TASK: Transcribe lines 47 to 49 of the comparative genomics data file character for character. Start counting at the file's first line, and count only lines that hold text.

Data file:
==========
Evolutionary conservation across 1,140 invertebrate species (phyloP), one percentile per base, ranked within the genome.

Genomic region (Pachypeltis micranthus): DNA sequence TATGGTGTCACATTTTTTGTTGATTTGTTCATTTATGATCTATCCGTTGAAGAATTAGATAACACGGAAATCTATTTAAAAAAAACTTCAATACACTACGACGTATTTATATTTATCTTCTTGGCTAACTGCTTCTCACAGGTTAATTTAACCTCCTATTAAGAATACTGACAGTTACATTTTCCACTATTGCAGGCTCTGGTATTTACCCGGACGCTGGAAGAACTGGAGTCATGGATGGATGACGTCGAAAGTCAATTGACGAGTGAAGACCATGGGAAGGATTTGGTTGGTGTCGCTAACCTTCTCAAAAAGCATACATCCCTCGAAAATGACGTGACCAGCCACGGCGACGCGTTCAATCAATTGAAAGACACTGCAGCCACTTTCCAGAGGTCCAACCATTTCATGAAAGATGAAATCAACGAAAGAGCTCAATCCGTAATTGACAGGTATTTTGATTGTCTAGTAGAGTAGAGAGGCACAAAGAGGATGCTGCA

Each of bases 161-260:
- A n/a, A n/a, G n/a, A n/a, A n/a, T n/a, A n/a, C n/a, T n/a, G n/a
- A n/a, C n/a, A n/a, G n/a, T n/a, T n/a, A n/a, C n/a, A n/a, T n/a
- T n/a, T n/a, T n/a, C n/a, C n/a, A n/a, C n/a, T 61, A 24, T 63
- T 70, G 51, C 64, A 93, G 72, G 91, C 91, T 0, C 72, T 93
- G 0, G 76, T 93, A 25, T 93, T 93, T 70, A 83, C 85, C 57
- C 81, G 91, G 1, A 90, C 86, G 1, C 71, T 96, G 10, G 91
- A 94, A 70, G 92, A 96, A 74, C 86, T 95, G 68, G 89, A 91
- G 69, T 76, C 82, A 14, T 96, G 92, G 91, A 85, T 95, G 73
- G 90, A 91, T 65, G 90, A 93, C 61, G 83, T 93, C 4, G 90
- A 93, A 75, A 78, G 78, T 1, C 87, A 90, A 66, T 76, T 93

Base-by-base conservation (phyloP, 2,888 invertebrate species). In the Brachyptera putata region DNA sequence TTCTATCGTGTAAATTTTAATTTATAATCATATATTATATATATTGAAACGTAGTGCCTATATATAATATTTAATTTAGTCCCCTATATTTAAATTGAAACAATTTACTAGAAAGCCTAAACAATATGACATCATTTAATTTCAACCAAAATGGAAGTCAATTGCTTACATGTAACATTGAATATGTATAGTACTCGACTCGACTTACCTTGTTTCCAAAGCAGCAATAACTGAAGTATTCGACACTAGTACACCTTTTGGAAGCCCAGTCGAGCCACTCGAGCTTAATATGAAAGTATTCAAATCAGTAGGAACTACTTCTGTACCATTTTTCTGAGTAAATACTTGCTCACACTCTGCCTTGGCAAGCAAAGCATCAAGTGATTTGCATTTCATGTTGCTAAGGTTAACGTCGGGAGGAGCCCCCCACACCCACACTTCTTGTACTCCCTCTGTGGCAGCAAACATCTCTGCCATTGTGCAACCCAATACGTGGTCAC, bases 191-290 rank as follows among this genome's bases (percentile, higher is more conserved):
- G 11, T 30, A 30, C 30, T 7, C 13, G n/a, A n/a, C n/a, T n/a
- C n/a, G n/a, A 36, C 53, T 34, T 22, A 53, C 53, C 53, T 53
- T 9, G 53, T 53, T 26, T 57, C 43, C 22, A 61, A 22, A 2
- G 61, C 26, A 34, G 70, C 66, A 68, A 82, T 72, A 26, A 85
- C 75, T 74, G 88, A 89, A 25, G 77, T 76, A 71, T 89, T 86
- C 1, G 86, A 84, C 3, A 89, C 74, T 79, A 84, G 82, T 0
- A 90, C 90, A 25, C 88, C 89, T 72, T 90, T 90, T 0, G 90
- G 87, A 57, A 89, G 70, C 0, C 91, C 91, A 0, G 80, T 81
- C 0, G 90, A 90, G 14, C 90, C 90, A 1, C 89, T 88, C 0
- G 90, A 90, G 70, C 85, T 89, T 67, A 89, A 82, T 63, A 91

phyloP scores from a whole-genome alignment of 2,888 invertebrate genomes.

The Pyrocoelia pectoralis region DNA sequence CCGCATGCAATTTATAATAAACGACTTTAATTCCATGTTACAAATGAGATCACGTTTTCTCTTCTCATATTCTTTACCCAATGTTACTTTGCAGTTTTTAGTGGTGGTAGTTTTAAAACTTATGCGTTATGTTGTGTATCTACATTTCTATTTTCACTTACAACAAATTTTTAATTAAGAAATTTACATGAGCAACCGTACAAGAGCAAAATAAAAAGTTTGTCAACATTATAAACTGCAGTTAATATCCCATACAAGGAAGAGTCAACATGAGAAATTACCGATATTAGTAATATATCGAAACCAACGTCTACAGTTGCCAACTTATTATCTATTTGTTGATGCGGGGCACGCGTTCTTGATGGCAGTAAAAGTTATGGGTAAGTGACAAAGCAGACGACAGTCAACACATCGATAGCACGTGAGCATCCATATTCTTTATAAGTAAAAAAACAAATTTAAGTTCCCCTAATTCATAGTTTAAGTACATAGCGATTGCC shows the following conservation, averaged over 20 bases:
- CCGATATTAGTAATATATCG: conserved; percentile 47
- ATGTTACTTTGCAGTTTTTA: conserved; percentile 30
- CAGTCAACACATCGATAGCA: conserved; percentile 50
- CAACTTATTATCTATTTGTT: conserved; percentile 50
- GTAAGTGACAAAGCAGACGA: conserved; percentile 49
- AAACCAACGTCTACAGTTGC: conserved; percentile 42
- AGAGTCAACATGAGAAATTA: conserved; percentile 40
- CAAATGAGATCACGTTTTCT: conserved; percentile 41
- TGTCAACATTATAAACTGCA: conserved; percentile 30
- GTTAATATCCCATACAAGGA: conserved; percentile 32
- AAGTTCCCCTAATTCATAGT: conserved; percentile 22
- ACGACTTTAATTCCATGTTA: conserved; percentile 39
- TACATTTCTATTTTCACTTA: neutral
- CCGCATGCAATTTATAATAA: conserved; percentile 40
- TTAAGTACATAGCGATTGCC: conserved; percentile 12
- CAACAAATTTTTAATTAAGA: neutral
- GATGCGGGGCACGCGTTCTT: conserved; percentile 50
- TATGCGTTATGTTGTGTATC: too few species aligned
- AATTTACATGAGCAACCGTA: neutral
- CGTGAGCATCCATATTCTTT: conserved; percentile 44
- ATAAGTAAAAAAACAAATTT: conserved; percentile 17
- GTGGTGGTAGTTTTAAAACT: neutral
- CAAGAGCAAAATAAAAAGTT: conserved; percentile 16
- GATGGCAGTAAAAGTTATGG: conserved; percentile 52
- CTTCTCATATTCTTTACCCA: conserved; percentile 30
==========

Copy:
- ATAAGTAAAAAAACAAATTT: conserved; percentile 17
- GTGGTGGTAGTTTTAAAACT: neutral
- CAAGAGCAAAATAAAAAGTT: conserved; percentile 16